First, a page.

From the Doppler frequency-shift, whichcan be measured, the speed v of the vessel can be found.A second transmitting transducer directs a beam in a backward direction and a second receiving transducer receives its echoes.The speed of sound waves in the water c depends, however, on the temperature and (to a smaller degree) on the salinity and the water pressure.For that reason athermistoris mounted near the transducers. (Athermistoris a resistance, the magnitude of which depends on the, temperature.)Deviations of the sound speed c from the normal value are passed to the system computer for correction of its calculations.Note that the reading of a Doppler log depends solely on the speed of the sound waves;

The propagation time of the pulse and its echo plays no role.Automatic correction for changes in speed of soundIn some types of Doppler log, c/cos. is automatically kept constant.This is done by building up each transducer from a large number (144) ofelectrostrictiveelements.For simplicity only four elements are shown:If the four elements were supplied with alternating voltages in phase, the, resulting sound waves would also be in phase, and the beam would be directed perpendicular to the radiating face of the transducer, i.e. vertically.However, the elements are fed with voltages that differ in phase by 120, so the sound waves have the same phase difference.At all points of the line AB, however, the sound vibrations are in phase.Such a line or plane is called a wave front; propagation is always perpendicular to a wave frontReflectionsBoth the echo sounder and the Doppler log react to reflections of sound waves from the seabed; the former measures the propagating time and the latter the difference of the two frequencies.If the beam is propagated from one water layer into a second one of different composition or temperature, there will be reflection; there will also be a Doppler effect if the second layer moves relative to the first layer and if the beam hits this layer obliquely.In that case the frequency of the sound vibrations penetrating the second layer will also change, if the speed of the sound waves in the second layer is different from that in the first layer.For the echo, however, the reverse frequency change will occur and will cancel out the first change.A Doppler log measures the algebraic sum of all Doppler frequency shifts experienced by the sound on its way to the bottom (or to a reflecting layer) and back again.To this frequency shift must be added the shift that arises at the transition of the transducer vibrations between the ship and the water, and vice versa. If the beam hits the bottom (bottom lock) the total frequency shift is, proportional to the speed of the ship with regard to the bottom.If there is no bottom contact, but only reflection against a water layer, the measured Doppler shift is proportional to the speed of the ship relative to that water layer (water lock).JanusconfigurationThe placing of the two transmitting transducers, to produce forward and backward beams is called aJanusconfiguration.Due to theJanusconfiguration a linear relationship exists between the speed of the vessel and the measured frequency shift.A further advantage is that vertical movements of the ship cause equal changes to the Doppler shifts in the forward and backward beams, so the difference remains the same.Vertical movements of the ship donot therefore influence the Doppler shift.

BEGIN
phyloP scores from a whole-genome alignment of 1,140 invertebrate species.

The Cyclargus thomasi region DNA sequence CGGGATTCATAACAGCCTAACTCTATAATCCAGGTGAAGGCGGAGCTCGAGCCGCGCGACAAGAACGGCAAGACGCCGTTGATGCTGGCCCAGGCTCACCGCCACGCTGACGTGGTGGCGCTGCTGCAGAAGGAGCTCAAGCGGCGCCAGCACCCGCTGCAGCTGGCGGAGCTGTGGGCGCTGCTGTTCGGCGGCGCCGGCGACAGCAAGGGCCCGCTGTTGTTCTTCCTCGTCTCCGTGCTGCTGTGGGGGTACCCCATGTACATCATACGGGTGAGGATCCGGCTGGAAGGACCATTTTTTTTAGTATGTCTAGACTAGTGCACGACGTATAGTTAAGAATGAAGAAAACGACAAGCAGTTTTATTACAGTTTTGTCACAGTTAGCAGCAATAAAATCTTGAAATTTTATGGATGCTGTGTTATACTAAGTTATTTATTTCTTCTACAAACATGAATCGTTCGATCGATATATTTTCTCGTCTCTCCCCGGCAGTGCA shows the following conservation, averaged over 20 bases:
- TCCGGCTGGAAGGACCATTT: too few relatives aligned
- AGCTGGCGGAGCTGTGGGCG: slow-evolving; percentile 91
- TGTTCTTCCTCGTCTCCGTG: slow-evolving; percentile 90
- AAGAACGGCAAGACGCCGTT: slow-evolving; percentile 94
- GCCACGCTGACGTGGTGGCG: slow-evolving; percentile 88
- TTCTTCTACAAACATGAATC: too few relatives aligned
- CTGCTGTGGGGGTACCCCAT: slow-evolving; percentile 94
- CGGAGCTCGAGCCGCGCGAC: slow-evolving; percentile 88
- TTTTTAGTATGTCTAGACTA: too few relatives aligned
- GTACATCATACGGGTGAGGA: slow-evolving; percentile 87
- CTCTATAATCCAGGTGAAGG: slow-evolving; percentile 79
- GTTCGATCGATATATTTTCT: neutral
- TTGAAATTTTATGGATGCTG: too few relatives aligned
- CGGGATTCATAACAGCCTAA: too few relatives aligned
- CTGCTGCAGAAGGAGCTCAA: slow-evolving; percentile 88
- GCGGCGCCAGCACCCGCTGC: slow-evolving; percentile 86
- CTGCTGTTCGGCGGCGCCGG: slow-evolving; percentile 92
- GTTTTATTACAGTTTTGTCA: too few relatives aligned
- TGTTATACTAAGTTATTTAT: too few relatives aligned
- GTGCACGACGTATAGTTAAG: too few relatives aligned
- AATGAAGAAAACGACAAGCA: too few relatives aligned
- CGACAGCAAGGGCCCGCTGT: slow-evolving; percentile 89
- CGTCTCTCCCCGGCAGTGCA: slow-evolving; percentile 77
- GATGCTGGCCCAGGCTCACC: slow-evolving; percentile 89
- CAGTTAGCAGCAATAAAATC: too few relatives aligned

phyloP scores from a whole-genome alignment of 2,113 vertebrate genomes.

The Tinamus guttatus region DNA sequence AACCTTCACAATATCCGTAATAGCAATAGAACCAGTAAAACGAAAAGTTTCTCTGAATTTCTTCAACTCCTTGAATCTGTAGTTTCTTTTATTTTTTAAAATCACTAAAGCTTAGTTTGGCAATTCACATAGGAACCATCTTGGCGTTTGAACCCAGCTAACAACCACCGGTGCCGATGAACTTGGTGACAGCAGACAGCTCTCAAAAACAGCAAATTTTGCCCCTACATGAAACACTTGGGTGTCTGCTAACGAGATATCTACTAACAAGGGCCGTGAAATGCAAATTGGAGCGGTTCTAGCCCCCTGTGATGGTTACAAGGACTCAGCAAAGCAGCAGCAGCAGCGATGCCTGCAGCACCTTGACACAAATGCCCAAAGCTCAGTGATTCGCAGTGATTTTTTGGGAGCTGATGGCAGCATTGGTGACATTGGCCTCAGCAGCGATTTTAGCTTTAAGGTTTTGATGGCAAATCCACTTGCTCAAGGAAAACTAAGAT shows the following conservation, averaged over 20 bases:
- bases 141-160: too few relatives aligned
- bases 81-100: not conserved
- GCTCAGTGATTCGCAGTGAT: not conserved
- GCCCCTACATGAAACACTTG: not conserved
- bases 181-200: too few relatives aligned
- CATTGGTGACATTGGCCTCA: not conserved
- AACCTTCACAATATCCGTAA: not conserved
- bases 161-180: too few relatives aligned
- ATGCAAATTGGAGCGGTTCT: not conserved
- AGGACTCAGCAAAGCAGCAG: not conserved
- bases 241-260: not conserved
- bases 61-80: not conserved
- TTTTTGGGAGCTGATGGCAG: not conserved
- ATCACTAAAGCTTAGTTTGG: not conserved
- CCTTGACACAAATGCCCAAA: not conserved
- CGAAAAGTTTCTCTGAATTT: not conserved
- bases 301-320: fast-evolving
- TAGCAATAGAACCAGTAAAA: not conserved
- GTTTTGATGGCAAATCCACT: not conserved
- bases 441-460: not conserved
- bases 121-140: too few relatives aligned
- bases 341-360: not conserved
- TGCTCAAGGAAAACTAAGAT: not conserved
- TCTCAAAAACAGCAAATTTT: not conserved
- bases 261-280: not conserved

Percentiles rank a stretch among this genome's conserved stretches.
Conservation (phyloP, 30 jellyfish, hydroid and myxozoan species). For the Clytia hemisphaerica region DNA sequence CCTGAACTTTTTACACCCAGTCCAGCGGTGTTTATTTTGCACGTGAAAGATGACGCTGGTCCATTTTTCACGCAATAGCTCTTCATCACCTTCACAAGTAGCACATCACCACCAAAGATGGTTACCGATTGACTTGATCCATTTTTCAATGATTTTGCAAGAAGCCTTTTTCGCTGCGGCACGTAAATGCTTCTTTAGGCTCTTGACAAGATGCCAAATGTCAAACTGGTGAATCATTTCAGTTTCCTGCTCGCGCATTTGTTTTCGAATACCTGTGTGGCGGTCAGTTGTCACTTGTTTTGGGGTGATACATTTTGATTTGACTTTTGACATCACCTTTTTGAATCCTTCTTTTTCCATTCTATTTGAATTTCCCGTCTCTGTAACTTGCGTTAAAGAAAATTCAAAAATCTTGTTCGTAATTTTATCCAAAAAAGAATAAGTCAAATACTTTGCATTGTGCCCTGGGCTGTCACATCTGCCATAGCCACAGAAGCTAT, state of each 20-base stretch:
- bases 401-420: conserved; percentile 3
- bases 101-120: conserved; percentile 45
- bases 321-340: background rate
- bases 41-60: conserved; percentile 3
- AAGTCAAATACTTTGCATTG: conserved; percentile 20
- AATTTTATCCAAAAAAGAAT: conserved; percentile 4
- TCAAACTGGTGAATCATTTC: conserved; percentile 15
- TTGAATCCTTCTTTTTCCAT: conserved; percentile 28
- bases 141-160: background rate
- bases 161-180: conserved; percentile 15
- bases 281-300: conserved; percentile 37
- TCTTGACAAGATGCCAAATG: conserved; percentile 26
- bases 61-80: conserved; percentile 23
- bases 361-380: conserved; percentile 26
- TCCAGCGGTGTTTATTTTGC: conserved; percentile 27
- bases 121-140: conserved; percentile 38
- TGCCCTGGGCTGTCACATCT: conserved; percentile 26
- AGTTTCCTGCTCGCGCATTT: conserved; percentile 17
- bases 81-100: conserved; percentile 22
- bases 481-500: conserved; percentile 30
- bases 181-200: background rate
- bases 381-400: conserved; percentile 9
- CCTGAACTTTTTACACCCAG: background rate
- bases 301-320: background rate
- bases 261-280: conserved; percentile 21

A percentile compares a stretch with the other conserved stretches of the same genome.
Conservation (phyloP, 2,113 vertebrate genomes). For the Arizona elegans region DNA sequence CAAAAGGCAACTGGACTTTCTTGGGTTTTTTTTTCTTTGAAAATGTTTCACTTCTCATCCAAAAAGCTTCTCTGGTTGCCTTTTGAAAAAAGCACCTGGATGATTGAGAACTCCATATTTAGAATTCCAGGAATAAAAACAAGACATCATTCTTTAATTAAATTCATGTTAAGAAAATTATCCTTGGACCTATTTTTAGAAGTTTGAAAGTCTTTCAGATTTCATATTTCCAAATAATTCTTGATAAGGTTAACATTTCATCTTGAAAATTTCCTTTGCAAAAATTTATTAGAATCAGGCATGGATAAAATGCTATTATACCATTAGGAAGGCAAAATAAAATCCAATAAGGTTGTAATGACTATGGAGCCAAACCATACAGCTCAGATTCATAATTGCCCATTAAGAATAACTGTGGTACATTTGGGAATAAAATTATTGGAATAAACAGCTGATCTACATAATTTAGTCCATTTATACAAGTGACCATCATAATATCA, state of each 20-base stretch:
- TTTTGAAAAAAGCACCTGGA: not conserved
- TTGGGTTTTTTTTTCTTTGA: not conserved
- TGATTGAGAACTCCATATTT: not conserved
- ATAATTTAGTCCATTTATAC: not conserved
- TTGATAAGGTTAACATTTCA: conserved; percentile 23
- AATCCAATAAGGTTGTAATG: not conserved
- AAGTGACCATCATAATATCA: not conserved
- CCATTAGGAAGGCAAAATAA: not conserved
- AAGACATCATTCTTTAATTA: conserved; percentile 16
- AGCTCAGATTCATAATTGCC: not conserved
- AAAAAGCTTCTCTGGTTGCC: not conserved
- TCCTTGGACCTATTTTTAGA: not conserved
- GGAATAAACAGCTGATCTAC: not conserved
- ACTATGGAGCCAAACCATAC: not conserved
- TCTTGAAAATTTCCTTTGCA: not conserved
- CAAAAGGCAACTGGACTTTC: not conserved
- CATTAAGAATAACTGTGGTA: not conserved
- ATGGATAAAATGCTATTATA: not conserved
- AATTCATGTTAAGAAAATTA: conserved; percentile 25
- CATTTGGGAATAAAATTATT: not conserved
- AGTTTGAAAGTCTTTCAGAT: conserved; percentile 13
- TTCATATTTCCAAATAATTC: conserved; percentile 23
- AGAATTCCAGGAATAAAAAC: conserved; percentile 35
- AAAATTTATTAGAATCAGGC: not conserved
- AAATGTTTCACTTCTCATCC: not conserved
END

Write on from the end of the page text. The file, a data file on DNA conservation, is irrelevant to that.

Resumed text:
For measuring the athwart ship speed, a similarJanusconfiguration is mounted at an angle of 90 deg. with the along ships transducers;The distance from the bridge of a large tanker to the bows may be 250 metres, so special information aboutthe athwartships speed both fore and aft is required when mooring.In that case athwart ships transmitting and receiving transducers are mounted both fore and aft.Janusconfiguration.A term describing orientations of the beams of acoustic or electromagnetic energy employed with Doppler navigation systems.TheJanusconfiguration normally used with Doppler sonar speed logs, and docking aids employs four beams of ultrasonic energy, displaced laterally 90 from each other and each directed obliquely (30 from the vertical) from the ships bottom. This is to obtain true ground speed in the fore and aft and athwart ship directions.These speeds are measured as Doppler frequency shifts in the reflected beams. Certain errors in data extracted from one beam tend to cancel the errors associated with the opposite directed beam.Pitching and rollingFrom the figure we see that the speed for the dotted position of the ship, and for the forward-directed beam increases toV1; for the backward-directed beamV1decreases toV1.